It’s 100 miles north on 59 at 55 miles per hour on a school bus, windows down, and everyone’s already drowning in sweat. Hurry up, please. You drink a Sprite because you once saw that boy drinking a Sprite, and your friends pass tapes from Walkman to Walkman: Kim Wilde, Madonna, Samantha Fox. You arrive and cross the Astrobridge to where they made the whole world walkable. Hurry up, it’s time! Chase that boy past Oriental Village, past Plaza Mexicana, past the River of No Return, and in the back, dead center, is Western Junction, which looks like home except nothing’s boarded over because Wal-Mart hasn’t come here yet. In the dark Crystal Palace, the girls of the Red Garter Revue spin and sing, lift cancan skirts to kick their hearts out and even though you don’t know the words, your narrow hips jerk along, your mind afire with footlights and spangles and hordes of applauding lovestruck boys. In the photo booth you can be the southern belle or the saloon girl—always choose the saloon girl, because you get to wear feathers in your hair and a ruffled garter stuffed with cash, and no one will call you a whore because it’s all sepia toned. The shootout stunt show in the streets echoes, cowboys fall from balconies and bullets ring bells. No horses here, but in Alpine Village—hurry up—you catch the carousel, choose the jeweled Hippocampus to take you round and round, then find a studio where you spend the last of your allowance to belt out “You Keep Me Hanging On.” Over and over, you ride the Texas Cyclone to make your heart beat the way it does when that boy kisses you in parked cars, your stomach flying up—could that boy do anything but love you, if he saw you dance in skirts that bloomed and bustled? Please, it’s time. Nearby, the Sky Screamer drops, and someone tells you how its car once busted off the track, landed in the reflecting pool, became a cage where everyone drowned, and the thought of the safety harness holding you down as water invades you won’t shake free. The chaperones shout “Hurry up, please! It’s time!” and you have to leave before the fireworks start. Back on the bus, in the back of the bus, that boy kisses one of the girls he always kisses in public, so you turn your back and pop your new cassette into your Walkman: Set me free, why don’tcha babe? Rewind, repeat. You pour your own voice into your ears as the city gives way to country darkness, and lullaby yourself the long way home.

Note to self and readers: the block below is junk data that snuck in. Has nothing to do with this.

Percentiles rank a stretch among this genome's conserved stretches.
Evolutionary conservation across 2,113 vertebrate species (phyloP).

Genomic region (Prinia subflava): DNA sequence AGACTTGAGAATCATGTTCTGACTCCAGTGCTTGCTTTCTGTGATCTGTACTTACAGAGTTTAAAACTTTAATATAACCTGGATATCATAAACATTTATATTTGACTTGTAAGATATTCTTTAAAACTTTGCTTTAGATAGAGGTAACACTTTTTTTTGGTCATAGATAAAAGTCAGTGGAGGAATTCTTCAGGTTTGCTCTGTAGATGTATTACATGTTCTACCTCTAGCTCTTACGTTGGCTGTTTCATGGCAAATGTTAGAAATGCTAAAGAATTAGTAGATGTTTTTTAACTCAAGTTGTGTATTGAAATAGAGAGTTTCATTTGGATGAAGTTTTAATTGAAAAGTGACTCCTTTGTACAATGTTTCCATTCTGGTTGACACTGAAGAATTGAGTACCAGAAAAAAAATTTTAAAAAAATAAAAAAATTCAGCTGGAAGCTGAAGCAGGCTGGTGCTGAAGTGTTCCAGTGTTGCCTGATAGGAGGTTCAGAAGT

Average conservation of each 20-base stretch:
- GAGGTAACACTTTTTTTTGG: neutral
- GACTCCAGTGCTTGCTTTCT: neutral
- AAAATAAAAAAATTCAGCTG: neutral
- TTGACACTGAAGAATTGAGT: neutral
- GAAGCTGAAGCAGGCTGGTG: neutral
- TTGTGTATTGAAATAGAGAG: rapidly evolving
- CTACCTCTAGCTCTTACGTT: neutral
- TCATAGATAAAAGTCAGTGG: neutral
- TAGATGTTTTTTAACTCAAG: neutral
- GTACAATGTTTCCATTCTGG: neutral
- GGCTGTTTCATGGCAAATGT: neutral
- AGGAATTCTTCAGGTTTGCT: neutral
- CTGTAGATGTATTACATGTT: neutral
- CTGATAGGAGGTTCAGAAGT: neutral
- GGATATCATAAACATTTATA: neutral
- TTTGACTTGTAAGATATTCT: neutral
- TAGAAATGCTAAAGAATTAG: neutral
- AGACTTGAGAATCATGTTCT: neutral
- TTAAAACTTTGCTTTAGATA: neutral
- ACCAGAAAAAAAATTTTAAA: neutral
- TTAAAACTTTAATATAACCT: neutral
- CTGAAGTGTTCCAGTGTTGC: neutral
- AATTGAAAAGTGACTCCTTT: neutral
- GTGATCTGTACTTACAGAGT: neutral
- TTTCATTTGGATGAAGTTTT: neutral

Tria Wood is a writer who helps children and teachers become confident creative writers through the Writers in the Schools program in Houston, Texas. Her writing has appeared in Painted Bride Quarterly, Sugar House Review, and Mom Egg Review, as well as in public art installations.